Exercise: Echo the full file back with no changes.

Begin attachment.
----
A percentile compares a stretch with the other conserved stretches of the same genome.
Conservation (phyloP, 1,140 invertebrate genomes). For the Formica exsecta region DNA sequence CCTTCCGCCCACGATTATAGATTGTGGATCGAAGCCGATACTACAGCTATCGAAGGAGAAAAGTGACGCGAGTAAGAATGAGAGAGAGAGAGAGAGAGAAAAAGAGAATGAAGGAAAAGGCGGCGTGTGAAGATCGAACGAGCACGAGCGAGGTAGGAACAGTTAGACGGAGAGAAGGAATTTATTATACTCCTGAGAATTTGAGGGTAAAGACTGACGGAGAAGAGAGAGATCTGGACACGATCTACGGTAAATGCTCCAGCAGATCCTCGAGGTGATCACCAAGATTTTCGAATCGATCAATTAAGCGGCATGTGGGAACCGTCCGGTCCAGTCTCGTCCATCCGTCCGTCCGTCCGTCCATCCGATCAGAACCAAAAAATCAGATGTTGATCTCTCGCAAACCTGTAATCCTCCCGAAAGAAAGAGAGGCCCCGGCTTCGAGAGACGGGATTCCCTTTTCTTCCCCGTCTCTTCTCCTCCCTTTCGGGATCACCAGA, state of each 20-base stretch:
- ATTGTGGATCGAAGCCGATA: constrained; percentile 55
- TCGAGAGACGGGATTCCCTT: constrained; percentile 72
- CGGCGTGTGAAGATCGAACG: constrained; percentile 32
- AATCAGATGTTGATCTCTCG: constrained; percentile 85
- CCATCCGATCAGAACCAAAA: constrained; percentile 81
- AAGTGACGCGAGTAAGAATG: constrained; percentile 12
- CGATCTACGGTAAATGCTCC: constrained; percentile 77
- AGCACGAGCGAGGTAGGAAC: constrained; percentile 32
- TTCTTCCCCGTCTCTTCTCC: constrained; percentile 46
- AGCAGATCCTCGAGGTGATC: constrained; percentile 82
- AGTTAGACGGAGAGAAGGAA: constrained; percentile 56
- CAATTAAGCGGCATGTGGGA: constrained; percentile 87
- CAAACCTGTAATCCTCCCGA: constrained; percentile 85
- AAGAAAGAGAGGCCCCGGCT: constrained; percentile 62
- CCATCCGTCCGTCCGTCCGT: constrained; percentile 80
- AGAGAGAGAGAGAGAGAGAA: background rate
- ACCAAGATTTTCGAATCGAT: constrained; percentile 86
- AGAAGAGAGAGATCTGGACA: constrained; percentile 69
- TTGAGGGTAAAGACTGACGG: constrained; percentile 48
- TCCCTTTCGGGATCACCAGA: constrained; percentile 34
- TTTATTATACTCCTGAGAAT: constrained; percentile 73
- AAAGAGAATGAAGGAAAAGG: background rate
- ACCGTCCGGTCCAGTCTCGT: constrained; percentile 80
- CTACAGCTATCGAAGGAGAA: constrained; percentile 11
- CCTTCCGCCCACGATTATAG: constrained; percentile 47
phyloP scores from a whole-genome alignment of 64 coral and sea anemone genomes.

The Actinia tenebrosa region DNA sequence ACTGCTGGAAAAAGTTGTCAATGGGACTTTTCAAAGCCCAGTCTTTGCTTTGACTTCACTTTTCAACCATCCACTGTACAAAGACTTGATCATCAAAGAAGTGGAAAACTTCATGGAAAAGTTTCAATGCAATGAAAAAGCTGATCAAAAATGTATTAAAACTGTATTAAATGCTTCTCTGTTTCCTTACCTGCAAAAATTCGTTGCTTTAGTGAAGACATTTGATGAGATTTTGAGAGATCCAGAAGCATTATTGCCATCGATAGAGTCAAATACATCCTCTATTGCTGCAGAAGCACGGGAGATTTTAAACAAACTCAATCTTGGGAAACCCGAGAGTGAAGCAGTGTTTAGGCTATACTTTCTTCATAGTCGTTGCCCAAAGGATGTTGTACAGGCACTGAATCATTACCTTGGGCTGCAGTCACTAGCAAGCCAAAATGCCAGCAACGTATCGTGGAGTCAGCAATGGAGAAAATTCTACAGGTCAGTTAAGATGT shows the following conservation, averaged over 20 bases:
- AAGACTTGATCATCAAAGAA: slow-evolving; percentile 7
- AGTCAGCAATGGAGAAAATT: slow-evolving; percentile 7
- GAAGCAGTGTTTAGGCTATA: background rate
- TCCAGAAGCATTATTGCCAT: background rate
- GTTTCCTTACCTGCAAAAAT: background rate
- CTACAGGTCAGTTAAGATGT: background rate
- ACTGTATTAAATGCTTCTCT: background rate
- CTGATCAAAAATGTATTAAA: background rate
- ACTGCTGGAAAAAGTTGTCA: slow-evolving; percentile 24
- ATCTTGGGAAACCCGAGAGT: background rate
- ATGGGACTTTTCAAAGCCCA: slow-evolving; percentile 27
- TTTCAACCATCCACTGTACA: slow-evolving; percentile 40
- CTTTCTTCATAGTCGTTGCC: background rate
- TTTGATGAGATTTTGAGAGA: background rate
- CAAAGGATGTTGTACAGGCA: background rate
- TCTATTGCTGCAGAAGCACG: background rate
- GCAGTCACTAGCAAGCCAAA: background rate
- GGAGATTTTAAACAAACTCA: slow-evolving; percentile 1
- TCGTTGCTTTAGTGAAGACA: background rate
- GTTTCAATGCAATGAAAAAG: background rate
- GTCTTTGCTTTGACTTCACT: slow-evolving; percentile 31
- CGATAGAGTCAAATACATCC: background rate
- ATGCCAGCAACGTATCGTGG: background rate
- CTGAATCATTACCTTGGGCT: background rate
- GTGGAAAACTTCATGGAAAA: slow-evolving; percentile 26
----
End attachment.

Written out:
A percentile compares a stretch with the other conserved stretches of the same genome.
Conservation (phyloP, 1,140 invertebrate genomes). For the Formica exsecta region DNA sequence CCTTCCGCCCACGATTATAGATTGTGGATCGAAGCCGATACTACAGCTATCGAAGGAGAAAAGTGACGCGAGTAAGAATGAGAGAGAGAGAGAGAGAGAAAAAGAGAATGAAGGAAAAGGCGGCGTGTGAAGATCGAACGAGCACGAGCGAGGTAGGAACAGTTAGACGGAGAGAAGGAATTTATTATACTCCTGAGAATTTGAGGGTAAAGACTGACGGAGAAGAGAGAGATCTGGACACGATCTACGGTAAATGCTCCAGCAGATCCTCGAGGTGATCACCAAGATTTTCGAATCGATCAATTAAGCGGCATGTGGGAACCGTCCGGTCCAGTCTCGTCCATCCGTCCGTCCGTCCGTCCATCCGATCAGAACCAAAAAATCAGATGTTGATCTCTCGCAAACCTGTAATCCTCCCGAAAGAAAGAGAGGCCCCGGCTTCGAGAGACGGGATTCCCTTTTCTTCCCCGTCTCTTCTCCTCCCTTTCGGGATCACCAGA, state of each 20-base stretch:
- ATTGTGGATCGAAGCCGATA: constrained; percentile 55
- TCGAGAGACGGGATTCCCTT: constrained; percentile 72
- CGGCGTGTGAAGATCGAACG: constrained; percentile 32
- AATCAGATGTTGATCTCTCG: constrained; percentile 85
- CCATCCGATCAGAACCAAAA: constrained; percentile 81
- AAGTGACGCGAGTAAGAATG: constrained; percentile 12
- CGATCTACGGTAAATGCTCC: constrained; percentile 77
- AGCACGAGCGAGGTAGGAAC: constrained; percentile 32
- TTCTTCCCCGTCTCTTCTCC: constrained; percentile 46
- AGCAGATCCTCGAGGTGATC: constrained; percentile 82
- AGTTAGACGGAGAGAAGGAA: constrained; percentile 56
- CAATTAAGCGGCATGTGGGA: constrained; percentile 87
- CAAACCTGTAATCCTCCCGA: constrained; percentile 85
- AAGAAAGAGAGGCCCCGGCT: constrained; percentile 62
- CCATCCGTCCGTCCGTCCGT: constrained; percentile 80
- AGAGAGAGAGAGAGAGAGAA: background rate
- ACCAAGATTTTCGAATCGAT: constrained; percentile 86
- AGAAGAGAGAGATCTGGACA: constrained; percentile 69
- TTGAGGGTAAAGACTGACGG: constrained; percentile 48
- TCCCTTTCGGGATCACCAGA: constrained; percentile 34
- TTTATTATACTCCTGAGAAT: constrained; percentile 73
- AAAGAGAATGAAGGAAAAGG: background rate
- ACCGTCCGGTCCAGTCTCGT: constrained; percentile 80
- CTACAGCTATCGAAGGAGAA: constrained; percentile 11
- CCTTCCGCCCACGATTATAG: constrained; percentile 47
phyloP scores from a whole-genome alignment of 64 coral and sea anemone genomes.

The Actinia tenebrosa region DNA sequence ACTGCTGGAAAAAGTTGTCAATGGGACTTTTCAAAGCCCAGTCTTTGCTTTGACTTCACTTTTCAACCATCCACTGTACAAAGACTTGATCATCAAAGAAGTGGAAAACTTCATGGAAAAGTTTCAATGCAATGAAAAAGCTGATCAAAAATGTATTAAAACTGTATTAAATGCTTCTCTGTTTCCTTACCTGCAAAAATTCGTTGCTTTAGTGAAGACATTTGATGAGATTTTGAGAGATCCAGAAGCATTATTGCCATCGATAGAGTCAAATACATCCTCTATTGCTGCAGAAGCACGGGAGATTTTAAACAAACTCAATCTTGGGAAACCCGAGAGTGAAGCAGTGTTTAGGCTATACTTTCTTCATAGTCGTTGCCCAAAGGATGTTGTACAGGCACTGAATCATTACCTTGGGCTGCAGTCACTAGCAAGCCAAAATGCCAGCAACGTATCGTGGAGTCAGCAATGGAGAAAATTCTACAGGTCAGTTAAGATGT shows the following conservation, averaged over 20 bases:
- AAGACTTGATCATCAAAGAA: slow-evolving; percentile 7
- AGTCAGCAATGGAGAAAATT: slow-evolving; percentile 7
- GAAGCAGTGTTTAGGCTATA: background rate
- TCCAGAAGCATTATTGCCAT: background rate
- GTTTCCTTACCTGCAAAAAT: background rate
- CTACAGGTCAGTTAAGATGT: background rate
- ACTGTATTAAATGCTTCTCT: background rate
- CTGATCAAAAATGTATTAAA: background rate
- ACTGCTGGAAAAAGTTGTCA: slow-evolving; percentile 24
- ATCTTGGGAAACCCGAGAGT: background rate
- ATGGGACTTTTCAAAGCCCA: slow-evolving; percentile 27
- TTTCAACCATCCACTGTACA: slow-evolving; percentile 40
- CTTTCTTCATAGTCGTTGCC: background rate
- TTTGATGAGATTTTGAGAGA: background rate
- CAAAGGATGTTGTACAGGCA: background rate
- TCTATTGCTGCAGAAGCACG: background rate
- GCAGTCACTAGCAAGCCAAA: background rate
- GGAGATTTTAAACAAACTCA: slow-evolving; percentile 1
- TCGTTGCTTTAGTGAAGACA: background rate
- GTTTCAATGCAATGAAAAAG: background rate
- GTCTTTGCTTTGACTTCACT: slow-evolving; percentile 31
- CGATAGAGTCAAATACATCC: background rate
- ATGCCAGCAACGTATCGTGG: background rate
- CTGAATCATTACCTTGGGCT: background rate
- GTGGAAAACTTCATGGAAAA: slow-evolving; percentile 26